The DEADcomic Overlook #140: Lovecraft Is Missing

“The end is near. I hear a noise at the door, as of some immense slippery body lumbering against it. It shall not find me. God, that hand! The window! The window!” — H. P. Lovecraft


I’ve got a confession to make. By an large, I am not that huge a fan of H.P. Lovecraft. I can count the short stories I’ve read on one hand: “Dagon,” “The Statement of Randolph Carter,” and parts of “Call of Cthulhu” (which I tried to reread before writing this review). I also generally liked the movie Dagon, which was apparently based on a different short story entitled “The Shadow Over Innsmouth.” (Dagon was probably deemed the catchier title by studio execs.)

However, I understand why there are plenty of Lovecraft admirers, whose ranks include Neil Gaiman, Benecio Del Toro, Stephen King, and the members of Metallica. The horror imagery is creative, enduring, and highly influential. Movies like Alien, comics like Hellboy, and games like Halo 3 are covered with Lovecraft’s fingerprints. No wonder the internet’s in love with him. Google “Cthulhu,” Lovecraft’s infamous deity with the “pulpy, tentacled head surmounted a grotesque scaly body with rudimentary wings”, and you get 4.3 million results. Meanwhile, “Leopold Bloom” only gets you 88,900 results. Take that, Joyceans!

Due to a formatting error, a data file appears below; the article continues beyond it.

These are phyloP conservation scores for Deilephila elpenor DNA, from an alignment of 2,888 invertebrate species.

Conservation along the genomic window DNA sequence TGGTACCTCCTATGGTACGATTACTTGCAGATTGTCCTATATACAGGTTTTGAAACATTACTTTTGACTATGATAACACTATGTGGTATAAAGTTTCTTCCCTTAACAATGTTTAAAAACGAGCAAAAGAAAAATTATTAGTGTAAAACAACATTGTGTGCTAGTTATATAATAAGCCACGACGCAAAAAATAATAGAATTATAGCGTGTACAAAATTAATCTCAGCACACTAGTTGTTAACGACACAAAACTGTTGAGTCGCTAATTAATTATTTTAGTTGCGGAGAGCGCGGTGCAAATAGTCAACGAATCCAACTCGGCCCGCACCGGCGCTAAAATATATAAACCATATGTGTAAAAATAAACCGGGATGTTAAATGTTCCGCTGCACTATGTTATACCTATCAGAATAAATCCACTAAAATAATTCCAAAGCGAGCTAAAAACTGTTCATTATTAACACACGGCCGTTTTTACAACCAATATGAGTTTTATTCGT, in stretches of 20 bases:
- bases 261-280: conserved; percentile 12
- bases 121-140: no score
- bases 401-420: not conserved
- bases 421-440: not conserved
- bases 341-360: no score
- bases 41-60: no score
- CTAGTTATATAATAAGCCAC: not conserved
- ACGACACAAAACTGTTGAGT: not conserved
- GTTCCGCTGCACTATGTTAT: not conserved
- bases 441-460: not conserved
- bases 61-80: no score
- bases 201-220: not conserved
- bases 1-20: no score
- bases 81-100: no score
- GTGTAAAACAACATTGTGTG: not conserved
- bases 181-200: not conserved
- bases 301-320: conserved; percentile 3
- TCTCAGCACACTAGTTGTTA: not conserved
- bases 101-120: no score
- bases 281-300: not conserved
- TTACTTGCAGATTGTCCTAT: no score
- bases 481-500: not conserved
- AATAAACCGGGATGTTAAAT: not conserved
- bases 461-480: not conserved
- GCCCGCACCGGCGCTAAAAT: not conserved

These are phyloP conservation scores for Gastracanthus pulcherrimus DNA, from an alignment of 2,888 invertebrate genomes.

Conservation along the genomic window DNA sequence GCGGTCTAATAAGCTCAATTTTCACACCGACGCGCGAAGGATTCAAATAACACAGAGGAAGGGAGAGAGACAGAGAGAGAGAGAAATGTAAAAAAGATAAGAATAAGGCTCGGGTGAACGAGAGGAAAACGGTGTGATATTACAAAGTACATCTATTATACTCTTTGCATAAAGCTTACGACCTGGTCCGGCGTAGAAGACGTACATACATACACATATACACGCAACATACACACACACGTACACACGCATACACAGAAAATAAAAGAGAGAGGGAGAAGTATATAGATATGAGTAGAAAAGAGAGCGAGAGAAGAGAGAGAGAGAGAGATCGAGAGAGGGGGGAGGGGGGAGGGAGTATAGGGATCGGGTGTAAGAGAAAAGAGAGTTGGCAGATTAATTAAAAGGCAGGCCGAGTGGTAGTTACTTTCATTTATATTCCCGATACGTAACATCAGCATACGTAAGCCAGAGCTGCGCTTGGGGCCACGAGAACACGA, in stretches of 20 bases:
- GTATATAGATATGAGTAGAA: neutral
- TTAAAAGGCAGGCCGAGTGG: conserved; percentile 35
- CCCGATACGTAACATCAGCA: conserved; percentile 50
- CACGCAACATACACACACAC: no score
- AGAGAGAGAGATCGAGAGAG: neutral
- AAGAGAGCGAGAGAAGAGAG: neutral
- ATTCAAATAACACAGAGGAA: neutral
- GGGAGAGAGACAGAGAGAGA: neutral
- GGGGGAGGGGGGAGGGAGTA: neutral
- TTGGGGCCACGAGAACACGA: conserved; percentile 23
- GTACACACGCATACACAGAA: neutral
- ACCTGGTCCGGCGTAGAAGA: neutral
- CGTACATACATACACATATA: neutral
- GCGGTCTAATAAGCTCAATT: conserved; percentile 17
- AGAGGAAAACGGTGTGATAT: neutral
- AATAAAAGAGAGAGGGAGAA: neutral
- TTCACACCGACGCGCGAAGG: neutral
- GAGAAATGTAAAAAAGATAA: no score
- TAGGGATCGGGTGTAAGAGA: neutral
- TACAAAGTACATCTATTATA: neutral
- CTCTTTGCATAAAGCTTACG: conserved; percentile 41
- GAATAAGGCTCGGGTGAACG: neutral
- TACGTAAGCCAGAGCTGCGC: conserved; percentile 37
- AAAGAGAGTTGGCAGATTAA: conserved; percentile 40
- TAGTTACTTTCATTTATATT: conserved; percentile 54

Still, I’m man enough to admit that I’m a relative newcomer to the Lovecraft mythos. Yet, here I am, reviewing Larry Latham’s Lovecraft Is Missing. Maybe I’m not the right guy, stripped as I am of any Trekkie-like obsessive knowledge of the Lovecraft mythos. But the new Star Trek movie thrilled both hardcore Trekkies and newcomers alike. Dare I hope against all hopes that Lovecraft Is Missing provides a gateway to the world of eldritch horrors for the uninitiated? (Incidentally, the phrase “eldritch horrors” will pop up multiple times in this review. It’s sort of required when you’re writing something about Lovecraft.)